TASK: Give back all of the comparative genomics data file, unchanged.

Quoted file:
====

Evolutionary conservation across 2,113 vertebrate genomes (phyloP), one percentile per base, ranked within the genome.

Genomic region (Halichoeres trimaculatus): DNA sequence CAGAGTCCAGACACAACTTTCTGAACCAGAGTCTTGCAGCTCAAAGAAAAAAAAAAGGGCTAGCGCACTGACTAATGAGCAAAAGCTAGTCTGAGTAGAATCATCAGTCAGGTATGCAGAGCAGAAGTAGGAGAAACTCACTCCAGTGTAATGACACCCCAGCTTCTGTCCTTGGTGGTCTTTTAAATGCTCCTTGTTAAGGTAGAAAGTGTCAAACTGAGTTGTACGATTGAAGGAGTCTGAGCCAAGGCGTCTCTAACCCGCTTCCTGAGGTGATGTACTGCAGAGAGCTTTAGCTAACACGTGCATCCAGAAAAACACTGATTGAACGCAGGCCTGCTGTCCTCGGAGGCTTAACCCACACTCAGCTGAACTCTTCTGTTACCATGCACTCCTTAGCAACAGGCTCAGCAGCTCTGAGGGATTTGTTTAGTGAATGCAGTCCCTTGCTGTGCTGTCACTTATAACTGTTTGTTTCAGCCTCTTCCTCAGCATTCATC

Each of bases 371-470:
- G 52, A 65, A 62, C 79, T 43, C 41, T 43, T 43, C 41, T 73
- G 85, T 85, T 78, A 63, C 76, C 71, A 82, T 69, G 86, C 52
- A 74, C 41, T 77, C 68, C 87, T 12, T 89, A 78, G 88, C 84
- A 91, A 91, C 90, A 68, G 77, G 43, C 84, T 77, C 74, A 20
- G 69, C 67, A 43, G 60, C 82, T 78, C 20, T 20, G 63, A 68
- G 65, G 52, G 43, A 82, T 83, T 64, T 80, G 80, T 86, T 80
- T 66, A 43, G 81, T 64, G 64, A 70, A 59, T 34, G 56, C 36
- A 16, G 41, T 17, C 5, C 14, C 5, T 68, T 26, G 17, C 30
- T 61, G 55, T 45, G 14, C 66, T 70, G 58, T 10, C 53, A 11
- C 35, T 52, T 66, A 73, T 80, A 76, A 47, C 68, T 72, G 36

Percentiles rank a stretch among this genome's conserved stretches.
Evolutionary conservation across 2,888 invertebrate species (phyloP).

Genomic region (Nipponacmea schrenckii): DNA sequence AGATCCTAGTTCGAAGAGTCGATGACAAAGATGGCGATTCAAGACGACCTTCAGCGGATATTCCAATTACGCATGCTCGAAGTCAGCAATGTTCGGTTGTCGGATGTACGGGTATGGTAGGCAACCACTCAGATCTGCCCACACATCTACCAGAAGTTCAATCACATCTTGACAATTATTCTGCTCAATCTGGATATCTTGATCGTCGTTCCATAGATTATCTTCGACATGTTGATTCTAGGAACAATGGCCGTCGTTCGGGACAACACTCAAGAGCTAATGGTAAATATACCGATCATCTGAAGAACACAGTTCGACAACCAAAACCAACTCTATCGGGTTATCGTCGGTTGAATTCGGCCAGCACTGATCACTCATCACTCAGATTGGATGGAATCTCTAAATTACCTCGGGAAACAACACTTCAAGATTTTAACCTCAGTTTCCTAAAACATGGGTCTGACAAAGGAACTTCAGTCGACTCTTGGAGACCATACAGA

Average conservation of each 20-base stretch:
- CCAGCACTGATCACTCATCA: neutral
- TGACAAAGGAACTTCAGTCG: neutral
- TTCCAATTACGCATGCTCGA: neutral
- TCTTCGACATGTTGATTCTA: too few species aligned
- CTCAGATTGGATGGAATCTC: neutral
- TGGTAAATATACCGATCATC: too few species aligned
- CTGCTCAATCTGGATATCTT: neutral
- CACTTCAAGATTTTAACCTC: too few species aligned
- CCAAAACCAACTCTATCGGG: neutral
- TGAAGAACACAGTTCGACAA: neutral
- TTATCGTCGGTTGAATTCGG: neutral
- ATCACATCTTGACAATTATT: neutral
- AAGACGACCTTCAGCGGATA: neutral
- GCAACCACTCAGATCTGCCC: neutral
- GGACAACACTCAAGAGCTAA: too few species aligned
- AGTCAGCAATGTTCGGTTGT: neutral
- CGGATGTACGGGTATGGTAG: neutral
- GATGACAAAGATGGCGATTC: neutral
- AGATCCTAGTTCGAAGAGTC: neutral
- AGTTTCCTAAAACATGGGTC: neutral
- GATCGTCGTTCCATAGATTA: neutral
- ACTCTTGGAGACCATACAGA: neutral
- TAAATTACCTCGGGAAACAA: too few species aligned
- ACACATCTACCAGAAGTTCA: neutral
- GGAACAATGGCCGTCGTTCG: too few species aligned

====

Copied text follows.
Evolutionary conservation across 2,113 vertebrate genomes (phyloP), one percentile per base, ranked within the genome.

Genomic region (Halichoeres trimaculatus): DNA sequence CAGAGTCCAGACACAACTTTCTGAACCAGAGTCTTGCAGCTCAAAGAAAAAAAAAAGGGCTAGCGCACTGACTAATGAGCAAAAGCTAGTCTGAGTAGAATCATCAGTCAGGTATGCAGAGCAGAAGTAGGAGAAACTCACTCCAGTGTAATGACACCCCAGCTTCTGTCCTTGGTGGTCTTTTAAATGCTCCTTGTTAAGGTAGAAAGTGTCAAACTGAGTTGTACGATTGAAGGAGTCTGAGCCAAGGCGTCTCTAACCCGCTTCCTGAGGTGATGTACTGCAGAGAGCTTTAGCTAACACGTGCATCCAGAAAAACACTGATTGAACGCAGGCCTGCTGTCCTCGGAGGCTTAACCCACACTCAGCTGAACTCTTCTGTTACCATGCACTCCTTAGCAACAGGCTCAGCAGCTCTGAGGGATTTGTTTAGTGAATGCAGTCCCTTGCTGTGCTGTCACTTATAACTGTTTGTTTCAGCCTCTTCCTCAGCATTCATC

Each of bases 371-470:
- G 52, A 65, A 62, C 79, T 43, C 41, T 43, T 43, C 41, T 73
- G 85, T 85, T 78, A 63, C 76, C 71, A 82, T 69, G 86, C 52
- A 74, C 41, T 77, C 68, C 87, T 12, T 89, A 78, G 88, C 84
- A 91, A 91, C 90, A 68, G 77, G 43, C 84, T 77, C 74, A 20
- G 69, C 67, A 43, G 60, C 82, T 78, C 20, T 20, G 63, A 68
- G 65, G 52, G 43, A 82, T 83, T 64, T 80, G 80, T 86, T 80
- T 66, A 43, G 81, T 64, G 64, A 70, A 59, T 34, G 56, C 36
- A 16, G 41, T 17, C 5, C 14, C 5, T 68, T 26, G 17, C 30
- T 61, G 55, T 45, G 14, C 66, T 70, G 58, T 10, C 53, A 11
- C 35, T 52, T 66, A 73, T 80, A 76, A 47, C 68, T 72, G 36

Percentiles rank a stretch among this genome's conserved stretches.
Evolutionary conservation across 2,888 invertebrate species (phyloP).

Genomic region (Nipponacmea schrenckii): DNA sequence AGATCCTAGTTCGAAGAGTCGATGACAAAGATGGCGATTCAAGACGACCTTCAGCGGATATTCCAATTACGCATGCTCGAAGTCAGCAATGTTCGGTTGTCGGATGTACGGGTATGGTAGGCAACCACTCAGATCTGCCCACACATCTACCAGAAGTTCAATCACATCTTGACAATTATTCTGCTCAATCTGGATATCTTGATCGTCGTTCCATAGATTATCTTCGACATGTTGATTCTAGGAACAATGGCCGTCGTTCGGGACAACACTCAAGAGCTAATGGTAAATATACCGATCATCTGAAGAACACAGTTCGACAACCAAAACCAACTCTATCGGGTTATCGTCGGTTGAATTCGGCCAGCACTGATCACTCATCACTCAGATTGGATGGAATCTCTAAATTACCTCGGGAAACAACACTTCAAGATTTTAACCTCAGTTTCCTAAAACATGGGTCTGACAAAGGAACTTCAGTCGACTCTTGGAGACCATACAGA

Average conservation of each 20-base stretch:
- CCAGCACTGATCACTCATCA: neutral
- TGACAAAGGAACTTCAGTCG: neutral
- TTCCAATTACGCATGCTCGA: neutral
- TCTTCGACATGTTGATTCTA: too few species aligned
- CTCAGATTGGATGGAATCTC: neutral
- TGGTAAATATACCGATCATC: too few species aligned
- CTGCTCAATCTGGATATCTT: neutral
- CACTTCAAGATTTTAACCTC: too few species aligned
- CCAAAACCAACTCTATCGGG: neutral
- TGAAGAACACAGTTCGACAA: neutral
- TTATCGTCGGTTGAATTCGG: neutral
- ATCACATCTTGACAATTATT: neutral
- AAGACGACCTTCAGCGGATA: neutral
- GCAACCACTCAGATCTGCCC: neutral
- GGACAACACTCAAGAGCTAA: too few species aligned
- AGTCAGCAATGTTCGGTTGT: neutral
- CGGATGTACGGGTATGGTAG: neutral
- GATGACAAAGATGGCGATTC: neutral
- AGATCCTAGTTCGAAGAGTC: neutral
- AGTTTCCTAAAACATGGGTC: neutral
- GATCGTCGTTCCATAGATTA: neutral
- ACTCTTGGAGACCATACAGA: neutral
- TAAATTACCTCGGGAAACAA: too few species aligned
- ACACATCTACCAGAAGTTCA: neutral
- GGAACAATGGCCGTCGTTCG: too few species aligned